Wednesday, May 24, 2006
What's More Important, Investigating Crime or Breaking Protocol? (revised)
A Democrat Congressman is under investigation for accepting a bribe, and FBI investigators sought and received a search warrant to enter the Congressman’s home where they discovered $90,000 in cash hidden in his freezer wrapped in aluminum foil. Next, investigators raided the Congressman’s Capital Hill office where they seized records.
What is interesting about this case is where the outrage is targeted. You can make the argument that at this stage there should be no outrage, because the Congressman has not been found guilty of any wrong-doing, although it certainly doesn’t look good for him. But his fellow House members aren’t angry that a fellow Representative may be guilty of wrongdoing, they are angry that investigators invaded what they perceive as the sanctity of Congressional offices.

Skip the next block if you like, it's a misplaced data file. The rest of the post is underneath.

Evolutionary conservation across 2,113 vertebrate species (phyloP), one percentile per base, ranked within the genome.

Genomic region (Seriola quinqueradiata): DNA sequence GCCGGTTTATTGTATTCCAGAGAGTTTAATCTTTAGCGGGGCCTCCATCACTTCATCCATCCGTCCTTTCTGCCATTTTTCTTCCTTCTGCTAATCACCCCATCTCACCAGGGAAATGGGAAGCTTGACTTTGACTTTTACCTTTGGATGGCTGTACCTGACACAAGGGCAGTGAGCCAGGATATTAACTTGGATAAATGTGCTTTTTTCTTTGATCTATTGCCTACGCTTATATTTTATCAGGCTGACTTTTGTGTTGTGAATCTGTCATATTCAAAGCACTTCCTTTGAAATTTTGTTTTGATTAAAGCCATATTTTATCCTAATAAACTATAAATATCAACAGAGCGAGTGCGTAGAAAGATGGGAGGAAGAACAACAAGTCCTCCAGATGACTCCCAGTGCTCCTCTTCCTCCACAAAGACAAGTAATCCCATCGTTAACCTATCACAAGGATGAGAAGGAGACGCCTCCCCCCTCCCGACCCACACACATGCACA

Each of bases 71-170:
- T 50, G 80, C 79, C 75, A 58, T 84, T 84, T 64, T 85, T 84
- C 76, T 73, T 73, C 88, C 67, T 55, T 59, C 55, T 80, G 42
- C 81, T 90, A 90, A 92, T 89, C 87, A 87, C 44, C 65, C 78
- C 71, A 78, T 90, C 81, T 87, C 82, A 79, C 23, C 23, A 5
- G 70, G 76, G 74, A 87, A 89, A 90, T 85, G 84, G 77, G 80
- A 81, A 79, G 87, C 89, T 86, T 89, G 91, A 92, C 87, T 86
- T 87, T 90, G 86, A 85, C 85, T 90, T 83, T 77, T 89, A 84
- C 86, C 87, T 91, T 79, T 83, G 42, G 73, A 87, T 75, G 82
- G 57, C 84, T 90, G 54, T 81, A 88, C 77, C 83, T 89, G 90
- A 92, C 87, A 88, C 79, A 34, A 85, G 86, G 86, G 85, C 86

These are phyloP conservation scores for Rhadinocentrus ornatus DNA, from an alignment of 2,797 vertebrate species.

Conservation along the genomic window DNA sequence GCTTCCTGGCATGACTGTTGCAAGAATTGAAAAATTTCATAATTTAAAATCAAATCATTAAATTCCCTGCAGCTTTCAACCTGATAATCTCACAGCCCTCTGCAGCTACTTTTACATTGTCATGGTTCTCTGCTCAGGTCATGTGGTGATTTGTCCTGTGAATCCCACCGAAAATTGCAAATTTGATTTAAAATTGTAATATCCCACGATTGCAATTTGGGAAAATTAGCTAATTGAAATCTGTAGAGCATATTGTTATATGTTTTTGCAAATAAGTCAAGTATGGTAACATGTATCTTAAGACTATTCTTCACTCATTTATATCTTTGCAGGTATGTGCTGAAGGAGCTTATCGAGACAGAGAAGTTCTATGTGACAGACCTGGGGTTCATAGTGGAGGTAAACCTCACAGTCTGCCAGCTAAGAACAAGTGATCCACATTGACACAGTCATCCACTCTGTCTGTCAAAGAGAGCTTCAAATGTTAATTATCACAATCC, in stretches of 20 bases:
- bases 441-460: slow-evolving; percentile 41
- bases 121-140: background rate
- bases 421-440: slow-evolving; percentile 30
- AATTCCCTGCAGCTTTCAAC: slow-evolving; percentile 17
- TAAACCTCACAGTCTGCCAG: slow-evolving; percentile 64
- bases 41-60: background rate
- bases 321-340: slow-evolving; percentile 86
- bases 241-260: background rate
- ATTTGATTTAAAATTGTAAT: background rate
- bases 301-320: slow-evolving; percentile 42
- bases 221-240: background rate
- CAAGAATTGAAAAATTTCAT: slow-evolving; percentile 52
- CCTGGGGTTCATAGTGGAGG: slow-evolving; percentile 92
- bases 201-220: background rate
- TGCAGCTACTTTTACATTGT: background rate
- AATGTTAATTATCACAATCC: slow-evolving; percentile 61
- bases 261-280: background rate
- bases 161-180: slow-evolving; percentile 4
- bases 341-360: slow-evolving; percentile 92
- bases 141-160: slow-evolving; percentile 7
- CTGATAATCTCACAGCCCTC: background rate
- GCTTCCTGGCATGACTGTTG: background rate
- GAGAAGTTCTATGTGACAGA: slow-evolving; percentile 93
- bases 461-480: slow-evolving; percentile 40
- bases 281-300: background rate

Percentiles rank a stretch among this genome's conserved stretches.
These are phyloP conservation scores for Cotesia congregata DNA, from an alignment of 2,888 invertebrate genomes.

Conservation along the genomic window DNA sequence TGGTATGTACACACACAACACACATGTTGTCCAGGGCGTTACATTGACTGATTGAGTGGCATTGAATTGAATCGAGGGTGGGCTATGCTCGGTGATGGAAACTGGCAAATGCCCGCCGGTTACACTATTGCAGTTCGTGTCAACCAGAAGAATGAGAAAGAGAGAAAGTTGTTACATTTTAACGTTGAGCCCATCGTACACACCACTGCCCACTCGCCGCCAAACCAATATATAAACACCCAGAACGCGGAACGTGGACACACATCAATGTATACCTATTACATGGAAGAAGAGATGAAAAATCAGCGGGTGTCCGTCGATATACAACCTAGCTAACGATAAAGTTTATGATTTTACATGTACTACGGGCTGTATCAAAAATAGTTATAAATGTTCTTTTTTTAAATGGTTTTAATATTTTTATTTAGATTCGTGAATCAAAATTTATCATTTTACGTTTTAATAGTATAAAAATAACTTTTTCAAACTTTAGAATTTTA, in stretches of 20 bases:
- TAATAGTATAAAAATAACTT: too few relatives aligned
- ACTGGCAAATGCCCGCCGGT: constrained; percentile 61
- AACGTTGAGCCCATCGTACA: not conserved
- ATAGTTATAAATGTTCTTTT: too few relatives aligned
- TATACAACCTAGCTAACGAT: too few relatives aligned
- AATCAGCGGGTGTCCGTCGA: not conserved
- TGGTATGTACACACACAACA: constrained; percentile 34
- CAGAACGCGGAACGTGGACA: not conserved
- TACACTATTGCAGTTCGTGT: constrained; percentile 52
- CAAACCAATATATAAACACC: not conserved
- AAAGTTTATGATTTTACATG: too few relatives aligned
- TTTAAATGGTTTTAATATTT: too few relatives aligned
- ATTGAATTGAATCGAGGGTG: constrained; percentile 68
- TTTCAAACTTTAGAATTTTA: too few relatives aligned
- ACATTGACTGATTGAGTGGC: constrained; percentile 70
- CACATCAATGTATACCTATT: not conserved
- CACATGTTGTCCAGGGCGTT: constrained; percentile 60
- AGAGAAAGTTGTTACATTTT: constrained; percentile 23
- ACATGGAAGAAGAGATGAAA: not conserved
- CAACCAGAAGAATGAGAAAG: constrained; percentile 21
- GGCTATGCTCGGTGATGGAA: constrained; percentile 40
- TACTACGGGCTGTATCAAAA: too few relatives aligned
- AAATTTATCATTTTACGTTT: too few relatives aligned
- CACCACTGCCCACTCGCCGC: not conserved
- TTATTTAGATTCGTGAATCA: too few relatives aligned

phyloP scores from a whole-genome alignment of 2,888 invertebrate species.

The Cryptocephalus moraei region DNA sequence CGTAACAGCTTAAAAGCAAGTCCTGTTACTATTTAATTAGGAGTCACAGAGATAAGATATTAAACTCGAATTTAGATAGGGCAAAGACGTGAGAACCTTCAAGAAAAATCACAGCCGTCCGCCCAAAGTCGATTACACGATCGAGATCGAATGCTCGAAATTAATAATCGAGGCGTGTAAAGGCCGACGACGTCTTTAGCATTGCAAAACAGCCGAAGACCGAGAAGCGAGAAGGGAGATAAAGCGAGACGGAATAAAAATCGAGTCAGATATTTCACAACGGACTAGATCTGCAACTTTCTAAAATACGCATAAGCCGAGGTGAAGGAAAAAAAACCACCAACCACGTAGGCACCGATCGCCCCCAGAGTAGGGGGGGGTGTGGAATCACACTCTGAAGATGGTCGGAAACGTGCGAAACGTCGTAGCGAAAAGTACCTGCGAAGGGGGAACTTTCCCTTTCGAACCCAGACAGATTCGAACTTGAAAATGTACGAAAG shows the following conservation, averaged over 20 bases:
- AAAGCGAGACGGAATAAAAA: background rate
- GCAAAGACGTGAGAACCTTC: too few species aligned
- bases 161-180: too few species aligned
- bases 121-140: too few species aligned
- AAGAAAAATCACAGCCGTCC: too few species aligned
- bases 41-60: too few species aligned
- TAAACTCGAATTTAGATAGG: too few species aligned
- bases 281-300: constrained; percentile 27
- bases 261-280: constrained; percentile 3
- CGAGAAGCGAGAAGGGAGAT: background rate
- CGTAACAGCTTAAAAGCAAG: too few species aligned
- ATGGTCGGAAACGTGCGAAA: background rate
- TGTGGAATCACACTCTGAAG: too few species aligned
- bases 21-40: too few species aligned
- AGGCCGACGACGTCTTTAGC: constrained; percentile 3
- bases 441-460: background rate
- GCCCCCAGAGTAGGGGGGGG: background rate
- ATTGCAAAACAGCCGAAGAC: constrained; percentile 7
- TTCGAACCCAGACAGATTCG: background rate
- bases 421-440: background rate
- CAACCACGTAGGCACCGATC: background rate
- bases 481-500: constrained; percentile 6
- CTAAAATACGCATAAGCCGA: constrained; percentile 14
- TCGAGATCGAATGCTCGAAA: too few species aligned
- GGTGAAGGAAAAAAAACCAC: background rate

House leaders and House members are outraged at the Judicial Branch approving the "raiding" of a Legislative Branch office by an agency of the Executive Branch. Noting the Constitutional mandate of separation of branches of our government, the separation of powers, and the system of checks and balances, and understanding the need for those provisions, and further acknowledging the importance of observing Constitutional protections, one can and should wonder if investigating crimes involving the potential selling of government influence ought to be obstructed by an element of our Constitution intended to protect the people from government mischief? In other words, should the government not investigate crimes that lead them into the House Office Building just because it is the House Office Building?
Technorati Tags: Corruption, Constitutional Issues, Crime, House of Representatives, Congress